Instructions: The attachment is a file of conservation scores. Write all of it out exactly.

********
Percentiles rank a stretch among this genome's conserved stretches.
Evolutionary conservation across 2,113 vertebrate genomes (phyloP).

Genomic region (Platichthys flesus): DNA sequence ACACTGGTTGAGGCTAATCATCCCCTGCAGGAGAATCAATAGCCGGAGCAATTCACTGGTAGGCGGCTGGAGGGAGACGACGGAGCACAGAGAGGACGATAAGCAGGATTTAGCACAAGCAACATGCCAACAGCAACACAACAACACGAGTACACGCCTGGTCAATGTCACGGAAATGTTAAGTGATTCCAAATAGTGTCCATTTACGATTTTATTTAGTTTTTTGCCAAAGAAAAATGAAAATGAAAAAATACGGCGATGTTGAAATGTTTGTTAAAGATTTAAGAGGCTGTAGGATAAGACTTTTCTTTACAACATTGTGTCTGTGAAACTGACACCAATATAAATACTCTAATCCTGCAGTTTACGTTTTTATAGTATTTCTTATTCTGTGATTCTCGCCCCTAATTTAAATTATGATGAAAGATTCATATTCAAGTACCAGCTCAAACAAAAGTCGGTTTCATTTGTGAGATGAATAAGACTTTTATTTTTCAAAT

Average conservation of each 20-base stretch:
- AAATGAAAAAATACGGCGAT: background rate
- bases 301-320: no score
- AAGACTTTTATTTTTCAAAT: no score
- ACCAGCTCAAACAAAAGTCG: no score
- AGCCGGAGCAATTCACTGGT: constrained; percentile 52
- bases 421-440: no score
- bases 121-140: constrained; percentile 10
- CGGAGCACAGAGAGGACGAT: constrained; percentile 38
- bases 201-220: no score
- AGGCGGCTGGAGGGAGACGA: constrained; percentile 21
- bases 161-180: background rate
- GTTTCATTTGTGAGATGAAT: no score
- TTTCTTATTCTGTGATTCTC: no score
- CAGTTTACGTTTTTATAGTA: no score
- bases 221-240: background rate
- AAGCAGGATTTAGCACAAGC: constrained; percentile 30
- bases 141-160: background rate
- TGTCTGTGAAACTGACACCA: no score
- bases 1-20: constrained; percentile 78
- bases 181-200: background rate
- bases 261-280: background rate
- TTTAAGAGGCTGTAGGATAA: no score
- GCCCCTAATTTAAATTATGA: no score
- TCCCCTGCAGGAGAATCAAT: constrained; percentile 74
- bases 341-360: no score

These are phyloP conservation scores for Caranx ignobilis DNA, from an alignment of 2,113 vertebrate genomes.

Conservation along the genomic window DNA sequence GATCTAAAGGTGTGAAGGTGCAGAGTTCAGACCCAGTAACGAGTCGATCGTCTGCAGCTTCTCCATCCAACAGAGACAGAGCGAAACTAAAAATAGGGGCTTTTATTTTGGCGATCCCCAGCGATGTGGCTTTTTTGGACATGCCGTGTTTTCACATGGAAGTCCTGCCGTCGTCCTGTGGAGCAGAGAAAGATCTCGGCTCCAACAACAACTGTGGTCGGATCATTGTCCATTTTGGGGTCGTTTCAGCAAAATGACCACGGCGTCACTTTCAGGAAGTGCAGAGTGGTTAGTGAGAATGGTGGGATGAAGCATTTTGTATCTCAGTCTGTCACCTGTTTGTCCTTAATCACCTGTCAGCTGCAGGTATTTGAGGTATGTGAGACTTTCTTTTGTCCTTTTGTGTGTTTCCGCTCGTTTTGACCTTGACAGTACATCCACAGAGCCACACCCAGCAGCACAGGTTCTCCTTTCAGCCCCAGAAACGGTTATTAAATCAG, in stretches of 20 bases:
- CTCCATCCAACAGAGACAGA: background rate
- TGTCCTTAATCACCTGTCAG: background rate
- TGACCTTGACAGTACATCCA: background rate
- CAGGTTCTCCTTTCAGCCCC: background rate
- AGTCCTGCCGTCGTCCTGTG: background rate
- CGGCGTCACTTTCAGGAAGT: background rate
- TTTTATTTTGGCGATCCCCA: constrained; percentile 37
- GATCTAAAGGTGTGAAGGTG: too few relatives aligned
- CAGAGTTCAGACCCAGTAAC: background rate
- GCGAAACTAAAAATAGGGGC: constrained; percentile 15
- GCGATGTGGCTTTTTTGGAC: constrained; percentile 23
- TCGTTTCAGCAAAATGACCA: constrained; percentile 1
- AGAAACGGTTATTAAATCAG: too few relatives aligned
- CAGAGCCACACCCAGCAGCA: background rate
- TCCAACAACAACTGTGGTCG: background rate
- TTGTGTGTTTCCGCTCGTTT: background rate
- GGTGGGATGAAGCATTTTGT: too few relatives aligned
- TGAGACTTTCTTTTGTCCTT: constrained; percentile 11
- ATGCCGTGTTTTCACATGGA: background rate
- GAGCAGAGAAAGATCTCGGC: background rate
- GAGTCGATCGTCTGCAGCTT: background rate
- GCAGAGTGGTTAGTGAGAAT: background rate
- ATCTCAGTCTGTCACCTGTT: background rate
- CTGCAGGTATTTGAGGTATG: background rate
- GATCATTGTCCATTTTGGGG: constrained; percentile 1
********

Percentiles rank a stretch among this genome's conserved stretches.
Evolutionary conservation across 2,113 vertebrate genomes (phyloP).

Genomic region (Platichthys flesus): DNA sequence ACACTGGTTGAGGCTAATCATCCCCTGCAGGAGAATCAATAGCCGGAGCAATTCACTGGTAGGCGGCTGGAGGGAGACGACGGAGCACAGAGAGGACGATAAGCAGGATTTAGCACAAGCAACATGCCAACAGCAACACAACAACACGAGTACACGCCTGGTCAATGTCACGGAAATGTTAAGTGATTCCAAATAGTGTCCATTTACGATTTTATTTAGTTTTTTGCCAAAGAAAAATGAAAATGAAAAAATACGGCGATGTTGAAATGTTTGTTAAAGATTTAAGAGGCTGTAGGATAAGACTTTTCTTTACAACATTGTGTCTGTGAAACTGACACCAATATAAATACTCTAATCCTGCAGTTTACGTTTTTATAGTATTTCTTATTCTGTGATTCTCGCCCCTAATTTAAATTATGATGAAAGATTCATATTCAAGTACCAGCTCAAACAAAAGTCGGTTTCATTTGTGAGATGAATAAGACTTTTATTTTTCAAAT

Average conservation of each 20-base stretch:
- AAATGAAAAAATACGGCGAT: background rate
- bases 301-320: no score
- AAGACTTTTATTTTTCAAAT: no score
- ACCAGCTCAAACAAAAGTCG: no score
- AGCCGGAGCAATTCACTGGT: constrained; percentile 52
- bases 421-440: no score
- bases 121-140: constrained; percentile 10
- CGGAGCACAGAGAGGACGAT: constrained; percentile 38
- bases 201-220: no score
- AGGCGGCTGGAGGGAGACGA: constrained; percentile 21
- bases 161-180: background rate
- GTTTCATTTGTGAGATGAAT: no score
- TTTCTTATTCTGTGATTCTC: no score
- CAGTTTACGTTTTTATAGTA: no score
- bases 221-240: background rate
- AAGCAGGATTTAGCACAAGC: constrained; percentile 30
- bases 141-160: background rate
- TGTCTGTGAAACTGACACCA: no score
- bases 1-20: constrained; percentile 78
- bases 181-200: background rate
- bases 261-280: background rate
- TTTAAGAGGCTGTAGGATAA: no score
- GCCCCTAATTTAAATTATGA: no score
- TCCCCTGCAGGAGAATCAAT: constrained; percentile 74
- bases 341-360: no score

These are phyloP conservation scores for Caranx ignobilis DNA, from an alignment of 2,113 vertebrate genomes.

Conservation along the genomic window DNA sequence GATCTAAAGGTGTGAAGGTGCAGAGTTCAGACCCAGTAACGAGTCGATCGTCTGCAGCTTCTCCATCCAACAGAGACAGAGCGAAACTAAAAATAGGGGCTTTTATTTTGGCGATCCCCAGCGATGTGGCTTTTTTGGACATGCCGTGTTTTCACATGGAAGTCCTGCCGTCGTCCTGTGGAGCAGAGAAAGATCTCGGCTCCAACAACAACTGTGGTCGGATCATTGTCCATTTTGGGGTCGTTTCAGCAAAATGACCACGGCGTCACTTTCAGGAAGTGCAGAGTGGTTAGTGAGAATGGTGGGATGAAGCATTTTGTATCTCAGTCTGTCACCTGTTTGTCCTTAATCACCTGTCAGCTGCAGGTATTTGAGGTATGTGAGACTTTCTTTTGTCCTTTTGTGTGTTTCCGCTCGTTTTGACCTTGACAGTACATCCACAGAGCCACACCCAGCAGCACAGGTTCTCCTTTCAGCCCCAGAAACGGTTATTAAATCAG, in stretches of 20 bases:
- CTCCATCCAACAGAGACAGA: background rate
- TGTCCTTAATCACCTGTCAG: background rate
- TGACCTTGACAGTACATCCA: background rate
- CAGGTTCTCCTTTCAGCCCC: background rate
- AGTCCTGCCGTCGTCCTGTG: background rate
- CGGCGTCACTTTCAGGAAGT: background rate
- TTTTATTTTGGCGATCCCCA: constrained; percentile 37
- GATCTAAAGGTGTGAAGGTG: too few relatives aligned
- CAGAGTTCAGACCCAGTAAC: background rate
- GCGAAACTAAAAATAGGGGC: constrained; percentile 15
- GCGATGTGGCTTTTTTGGAC: constrained; percentile 23
- TCGTTTCAGCAAAATGACCA: constrained; percentile 1
- AGAAACGGTTATTAAATCAG: too few relatives aligned
- CAGAGCCACACCCAGCAGCA: background rate
- TCCAACAACAACTGTGGTCG: background rate
- TTGTGTGTTTCCGCTCGTTT: background rate
- GGTGGGATGAAGCATTTTGT: too few relatives aligned
- TGAGACTTTCTTTTGTCCTT: constrained; percentile 11
- ATGCCGTGTTTTCACATGGA: background rate
- GAGCAGAGAAAGATCTCGGC: background rate
- GAGTCGATCGTCTGCAGCTT: background rate
- GCAGAGTGGTTAGTGAGAAT: background rate
- ATCTCAGTCTGTCACCTGTT: background rate
- CTGCAGGTATTTGAGGTATG: background rate
- GATCATTGTCCATTTTGGGG: constrained; percentile 1